By Julie Jason, originally posted on Forbes.com.
Readers are already asking questions about how SECURE 2.0, the new act that was signed into law at the end of 2022, affects RMDs (required minimum distributions) from IRA and other tax-deferred accounts.
The Changing Landscape
In 2022, under the SECURE Act (now referred to as SECURE 1.0), the RMD age was 72. SECURE 2.0, which was signed into law in late December 2022, changed the RMD age from 72 to 73. Before Jan. 1, 2020, when SECURE 1.0 was adopted, the RMD age was 70 1/2.
Born in 1950? 72 or 73?
If you were born in 1950, you were age 72 in 2022 when the age 72 rule was in place. And, you were (or will be) age 73 in 2023 when SECURE 2.0 changed the rule to age 73. Which law applies?
If you look at the statutory language, you’ll see the answer. I’m quoting Section 107 of SECURE 2.0, under “Applicable age”: “In the case of an individual who attains age 72 after December 31, 2022, and age 73 before January 1, 2033, the applicable age is 73.”
If you were born in 1950, you attained age 72 before (not after) Dec. 31, 2022. So, it’s the 2022 rule for you: age 72, not age 73.
Year of Birth Matters
SECURE 2.0’s age 73 rule applies to those born in 1951 or later. Those born in 1951 turn 73 in 2024; born in 1952 equals 73 in 2025; born in 1953 equals 73 in 2026; and so on through 1959 in 2032, when another SECURE 2.0 change comes into effect, raising the age to 75 in 2033.
A Wrinkle: Does SECURE 2.0 Affect the April 1 Rule for Those Born in 1950?
Some 72-year-old IRA owners waited to take their first RMDs until early 2023 before their required beginning dates (RBDs) of April 1.
The first (and only the first) RMD can be delayed into the early part of the following year. The 2022 RMD must be taken by April 1 of the following year, in this case by April 1, 2023.
That calculation would be based on 12/31/2021 IRA values, whether taken in 2022 or before April 1, 2023. If the 2022 RMD were delayed, the IRA owner would also need to take his or her 2023 RMD by the end of 2023 based on 12/31/2022 values.
What if you were born in 1950 and have not taken your first RMD yet? Can you rely on the age 73 RMD to wait a year before taking your first RMD?
That is, would you be in a position to choose to switch to a 2023 RMD with a 12/31/2022 valuation date as opposed to a 2022 RMD with a 12/31/2021 valuation date?
Returning to the language of SECURE 2.0, the answer would be no. Again, the individual has to reach “age 72 after December 31, 2022” to benefit from the age 73 applicable age. Again, someone born in 1950 would reach age 72 before December 31, 2022.
Software to Calculate RMDs
This conclusion is consistent with RMD software updated for SECURE 2.0, such as Brentmark’s (brentmark.com).
Someone born in 1950 has a first RMD for the year 2022, when the individual turned 72, with a divisor of 27.4 for age 72 and an RBD of April 1, 2023.
The first RMD for those born in 1951 is 2024, when they turn 73; the RBD is April 1, 2025; the divisor at age 73 is 26.5; the 12/31/2023 balance is used to calculate the 2024 RMD.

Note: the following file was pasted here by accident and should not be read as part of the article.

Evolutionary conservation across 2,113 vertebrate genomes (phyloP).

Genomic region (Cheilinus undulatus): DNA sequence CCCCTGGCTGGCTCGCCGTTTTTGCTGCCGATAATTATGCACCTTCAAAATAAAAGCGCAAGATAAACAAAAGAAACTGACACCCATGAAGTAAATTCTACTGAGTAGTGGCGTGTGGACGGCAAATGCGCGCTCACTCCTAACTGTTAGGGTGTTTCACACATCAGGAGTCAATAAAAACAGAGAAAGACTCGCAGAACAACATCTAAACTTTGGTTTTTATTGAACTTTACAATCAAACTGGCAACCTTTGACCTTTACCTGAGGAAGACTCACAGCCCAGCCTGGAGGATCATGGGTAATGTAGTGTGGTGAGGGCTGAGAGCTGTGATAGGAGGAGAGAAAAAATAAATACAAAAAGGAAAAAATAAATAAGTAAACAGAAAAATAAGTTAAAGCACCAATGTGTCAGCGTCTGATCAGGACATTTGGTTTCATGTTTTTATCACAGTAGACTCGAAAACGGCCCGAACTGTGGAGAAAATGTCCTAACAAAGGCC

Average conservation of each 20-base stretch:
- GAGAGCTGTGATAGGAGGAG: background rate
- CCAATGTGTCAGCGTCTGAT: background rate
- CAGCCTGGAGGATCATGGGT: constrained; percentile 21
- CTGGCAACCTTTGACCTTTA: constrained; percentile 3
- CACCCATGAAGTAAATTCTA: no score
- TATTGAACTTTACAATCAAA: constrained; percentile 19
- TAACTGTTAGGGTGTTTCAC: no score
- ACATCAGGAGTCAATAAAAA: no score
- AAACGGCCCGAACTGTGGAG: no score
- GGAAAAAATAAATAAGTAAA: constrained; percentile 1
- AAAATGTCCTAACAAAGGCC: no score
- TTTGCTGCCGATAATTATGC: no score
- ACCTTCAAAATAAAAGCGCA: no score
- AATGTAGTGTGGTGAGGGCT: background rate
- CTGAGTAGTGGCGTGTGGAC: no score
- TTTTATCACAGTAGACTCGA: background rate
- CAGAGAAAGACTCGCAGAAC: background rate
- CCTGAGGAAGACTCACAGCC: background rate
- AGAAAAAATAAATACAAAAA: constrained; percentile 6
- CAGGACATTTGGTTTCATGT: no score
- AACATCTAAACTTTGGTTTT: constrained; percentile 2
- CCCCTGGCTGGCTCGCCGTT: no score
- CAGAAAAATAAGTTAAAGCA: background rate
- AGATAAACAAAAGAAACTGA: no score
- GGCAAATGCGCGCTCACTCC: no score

Brentmark software is available for purchase ($199) to use if you want to run reports for yourself based on your date of birth and account value. You can also assume a rate of return and see how beneficiary information impacts the results. (Conflicts disclosure: I subscribe to Brentmark software. Also, the Brentmark website posts links to some of my Forbes articles, for which I receive no compensation from Brentmark.)
Free RMD Calculator
A free site for RMD calculations is offered by the U.S. Securities and Exchange Commission (SEC).
You enter your account balance as of the end of last year (Dec. 31) and your age at year end (how old you will be at the end of the year). The calculator will give you a withdrawal factor and a dollar amount of the RMD. The withdrawal factor is based on Table III: Uniform Lifetime Table.
A different table (not included in the site) applies if your spouse is 10 years younger than you are (Table II: Joint Life and Last Survivor Expectancy).
Caveat: Check With Your Tax Adviser
As always, be sure to check with your tax adviser before taking any action on RMDs. Even using the SEC calculators can take you down the wrong path unless you know the rules that apply to your unique situation.
More to Come
SECURE Act 2.0, which was part of the Consolidated Appropriations Act, 2023 that was signed into law by President Biden on Dec. 29, 2022, has more than 90 retirement plan provisions, some of which take effect now in 2023, some in 2024 or later. More posts to come on these changes . . .
To keep up with topics that I cover, be sure to follow me on the forbes.com site (and if you would like to subscribe, check out the red box at the top right). Write to me at firstname.lastname@example.org. Include your city and state, and mention that you are a forbes.com reader. While all questions cannot be answered, each email is read and reviewed and can lead to discussion in a future post.
To read Julie Jason's books, go to: https://juliejason.com/books/julies-books.